Queen, politicians, Nobel winner named to UN social panel

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Queen, politicians, Nobel winner named to UN social panel

UN chief Ban Ki-moon © AFP/File Odd Andersen

UNITED NATIONS – (AFP) – UN chief Ban Ki-moon on Tuesday named a queen, a former president, a Nobel Peace prize winner and a corporate mogul to a 26-strong panel to recommend new global social and environment goals.

Ban has given the panel a year to draw up what he called “a bold” new development vision to put to the 193 UN member states to replace the Millennium Development Goals after 2015.

Presidents Susilo Bambang Yudhoyono of Indonesia and Ellen Johnson Sirleaf of Liberia and Prime Minister David Cameron of Britain had already been appointed to head the search.

Ban on Tuesday named personalities ranging from Queen Rania of Jordan and German former president Horst Kohler to Tawakel Karman, the 2011 Nobel Peace Prize winner for her activism in the uprising in Yemen, and the mayor of Istanbul Kadir Topbas.

Japan’s former prime minister Naoto Kan, Grace Machel, wife of South Africa’s legendary leader Nelson Mandela, three serving foreign ministers — Kim Sung-Hwan of South Korea, Patricia Espinosa of Mexico and Maria Angela Holguin of Colombia — and two finance ministers Ngozi Okonjo-Iweala of Nigeria and Emilia Pires of East Timor — are also on the panel.

The corporate world is represented by Paul Polman, the Dutch chief executive of Unilever and Betty Maina, chief executive of Kenya’s Association of Manufacturers.

“I look forward to the panel’s recommendations on a global post-2015 agenda with shared responsibilities for all countries and with the fight against poverty and sustainable development at its core,” Ban said.

he Millennium Development Goals aimed to halve extreme poverty and eradicate many preventable diseases and stop the spread of AIDS by 2015. Many of the eight targets will not be acheived however.

UN high level panel the post 2015 development agenda

— Fulbert Gero Amoussouga, head of the Economic Analysis Unit for Benin government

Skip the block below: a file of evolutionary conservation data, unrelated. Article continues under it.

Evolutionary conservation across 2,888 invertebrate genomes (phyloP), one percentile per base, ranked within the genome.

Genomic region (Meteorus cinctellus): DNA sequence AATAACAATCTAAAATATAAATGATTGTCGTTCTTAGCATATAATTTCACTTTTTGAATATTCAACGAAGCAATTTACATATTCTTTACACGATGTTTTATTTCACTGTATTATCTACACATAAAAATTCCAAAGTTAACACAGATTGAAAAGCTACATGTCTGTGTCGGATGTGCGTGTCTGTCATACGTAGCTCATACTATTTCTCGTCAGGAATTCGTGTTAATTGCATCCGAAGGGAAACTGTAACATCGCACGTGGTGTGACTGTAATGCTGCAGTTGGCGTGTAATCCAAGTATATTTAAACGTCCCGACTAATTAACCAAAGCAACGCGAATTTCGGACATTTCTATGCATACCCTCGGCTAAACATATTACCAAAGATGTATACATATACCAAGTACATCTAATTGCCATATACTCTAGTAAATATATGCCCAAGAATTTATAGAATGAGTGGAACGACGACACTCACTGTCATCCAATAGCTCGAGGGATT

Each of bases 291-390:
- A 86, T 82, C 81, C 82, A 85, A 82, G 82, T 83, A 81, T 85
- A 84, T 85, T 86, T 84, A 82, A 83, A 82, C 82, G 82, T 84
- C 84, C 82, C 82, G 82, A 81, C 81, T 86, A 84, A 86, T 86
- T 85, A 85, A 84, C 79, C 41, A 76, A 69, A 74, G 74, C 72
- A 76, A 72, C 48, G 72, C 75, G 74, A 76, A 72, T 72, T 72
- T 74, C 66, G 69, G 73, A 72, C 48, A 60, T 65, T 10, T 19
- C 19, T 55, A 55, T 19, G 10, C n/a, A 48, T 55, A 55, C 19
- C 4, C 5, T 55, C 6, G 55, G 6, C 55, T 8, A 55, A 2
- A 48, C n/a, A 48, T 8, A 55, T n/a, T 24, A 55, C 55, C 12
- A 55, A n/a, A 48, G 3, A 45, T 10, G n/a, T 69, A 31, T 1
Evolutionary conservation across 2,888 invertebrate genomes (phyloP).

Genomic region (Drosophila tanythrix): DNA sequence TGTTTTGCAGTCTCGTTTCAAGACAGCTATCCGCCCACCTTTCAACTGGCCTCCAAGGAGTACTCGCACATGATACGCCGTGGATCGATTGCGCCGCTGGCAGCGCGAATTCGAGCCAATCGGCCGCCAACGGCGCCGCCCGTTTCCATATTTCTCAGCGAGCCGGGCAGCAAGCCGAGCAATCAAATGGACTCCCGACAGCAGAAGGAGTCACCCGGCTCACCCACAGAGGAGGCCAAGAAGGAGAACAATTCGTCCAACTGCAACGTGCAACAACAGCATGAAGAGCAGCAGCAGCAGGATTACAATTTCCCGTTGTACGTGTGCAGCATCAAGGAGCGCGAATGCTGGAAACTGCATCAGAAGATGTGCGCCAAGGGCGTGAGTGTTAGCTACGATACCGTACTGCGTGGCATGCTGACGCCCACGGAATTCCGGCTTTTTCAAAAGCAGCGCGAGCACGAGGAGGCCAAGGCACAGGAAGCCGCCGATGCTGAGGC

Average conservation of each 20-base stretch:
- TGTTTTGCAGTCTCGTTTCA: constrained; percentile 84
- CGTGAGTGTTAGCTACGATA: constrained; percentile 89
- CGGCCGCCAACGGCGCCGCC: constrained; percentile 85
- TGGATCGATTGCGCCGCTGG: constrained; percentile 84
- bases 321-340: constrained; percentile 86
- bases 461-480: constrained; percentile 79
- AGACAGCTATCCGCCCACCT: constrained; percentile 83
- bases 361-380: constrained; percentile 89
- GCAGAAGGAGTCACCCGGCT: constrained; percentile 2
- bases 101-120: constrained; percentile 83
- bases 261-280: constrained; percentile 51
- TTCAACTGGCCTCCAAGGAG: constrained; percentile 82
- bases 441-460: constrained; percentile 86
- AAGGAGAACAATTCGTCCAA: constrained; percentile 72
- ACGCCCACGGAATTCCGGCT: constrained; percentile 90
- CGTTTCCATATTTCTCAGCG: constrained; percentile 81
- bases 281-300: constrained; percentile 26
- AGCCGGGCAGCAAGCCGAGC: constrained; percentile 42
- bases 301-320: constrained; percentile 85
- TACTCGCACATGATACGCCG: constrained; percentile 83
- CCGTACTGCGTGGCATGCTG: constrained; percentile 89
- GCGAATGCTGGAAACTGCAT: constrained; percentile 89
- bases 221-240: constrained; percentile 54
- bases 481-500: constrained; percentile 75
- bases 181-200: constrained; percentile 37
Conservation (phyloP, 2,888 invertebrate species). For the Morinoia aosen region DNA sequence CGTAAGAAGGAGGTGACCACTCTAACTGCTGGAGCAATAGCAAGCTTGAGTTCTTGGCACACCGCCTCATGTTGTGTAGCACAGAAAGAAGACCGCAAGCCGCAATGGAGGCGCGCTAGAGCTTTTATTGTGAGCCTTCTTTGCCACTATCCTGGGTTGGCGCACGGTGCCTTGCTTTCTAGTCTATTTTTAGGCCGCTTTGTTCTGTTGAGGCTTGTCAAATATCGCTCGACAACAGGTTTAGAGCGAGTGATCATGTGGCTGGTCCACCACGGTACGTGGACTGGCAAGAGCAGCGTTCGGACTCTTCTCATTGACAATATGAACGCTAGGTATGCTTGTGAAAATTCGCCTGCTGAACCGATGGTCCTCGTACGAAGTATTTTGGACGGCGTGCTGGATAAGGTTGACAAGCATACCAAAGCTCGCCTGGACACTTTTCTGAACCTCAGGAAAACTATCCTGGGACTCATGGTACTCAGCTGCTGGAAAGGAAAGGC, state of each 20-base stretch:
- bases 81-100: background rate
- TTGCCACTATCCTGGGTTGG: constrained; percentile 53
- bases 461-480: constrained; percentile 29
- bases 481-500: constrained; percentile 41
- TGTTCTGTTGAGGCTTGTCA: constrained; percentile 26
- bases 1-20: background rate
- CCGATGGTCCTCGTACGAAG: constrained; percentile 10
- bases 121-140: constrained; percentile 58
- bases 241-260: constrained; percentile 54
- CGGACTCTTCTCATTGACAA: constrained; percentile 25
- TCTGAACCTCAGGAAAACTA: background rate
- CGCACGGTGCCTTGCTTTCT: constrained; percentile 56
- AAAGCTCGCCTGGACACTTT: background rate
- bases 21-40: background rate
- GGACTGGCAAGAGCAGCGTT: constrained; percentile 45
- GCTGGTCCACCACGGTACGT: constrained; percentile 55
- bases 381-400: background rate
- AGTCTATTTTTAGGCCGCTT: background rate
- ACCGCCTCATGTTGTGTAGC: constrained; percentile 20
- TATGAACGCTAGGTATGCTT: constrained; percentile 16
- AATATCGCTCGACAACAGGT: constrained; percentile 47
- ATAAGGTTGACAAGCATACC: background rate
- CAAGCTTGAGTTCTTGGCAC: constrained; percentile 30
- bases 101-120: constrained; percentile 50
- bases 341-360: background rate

— Vanessa Petrelli Correa, president of Brazil’s Institute for Applied Economic Research

— Wang Yingfan, former vice foreign minister for China and member of the UN Millennium Development Goals Advocacy Group

— Maria Angela Holguin, foreign minister for Colombia

— Gisela Alonso, president of the Cuban Agency of Environment

— Jean-Michel Severino, former director general of the French Development Agency

— Horst Kohler, former president of Germany and managing director of the International Monetary Fund

— Naoto Kan, former prime minister of Japan who led his country’s emergency response after the 2011 earthquake and tsunami which crippled the Fukushima Daiichi nuclear plant

— Queen Rania of Jordan and leading humanitarian campaigner

— Betty Maina, chief executive of Kenya’s Association of Manufacturers

— Abhijit Banerjee, professor of economics at the Massachusetts Institute of Technology in the United States

— Andris Piebalgs, development commissioner for European Commission and former minister in Latvia

— Patricia Espinosa, foreign minister for Mexico

— Paul Polman of the Netherlands, chief executive of Unilever and former chief financial officer of Nestle

— Ngozi Okonjo-Iweala, finance minister for Nigeria and former managing director of World Bank

— Elvira Nabiullina, economic advisor to President Vladimir Putin of Russia

— Graca Machel, former minister in Mozambique, human rights activist and wife of South Africa’s post-apartheid leader Nelson Mandela

— Kim Sung-Hwan, foreign minister for South Korea

— Gunilla Carlsson, Sweden’s minister for international development

— Emilia Pires, finance minister for East Timor

— Kadir Topbas, mayor of Istanbul

— John Podesta, chairman of the US Center for American Progress and former advisor to President Bill Clinton

— Tawakel Karman, winner of the 2011 Nobel Peace Prize for her activism during the uprising against Yemeni president Ali Abdullah Saleh


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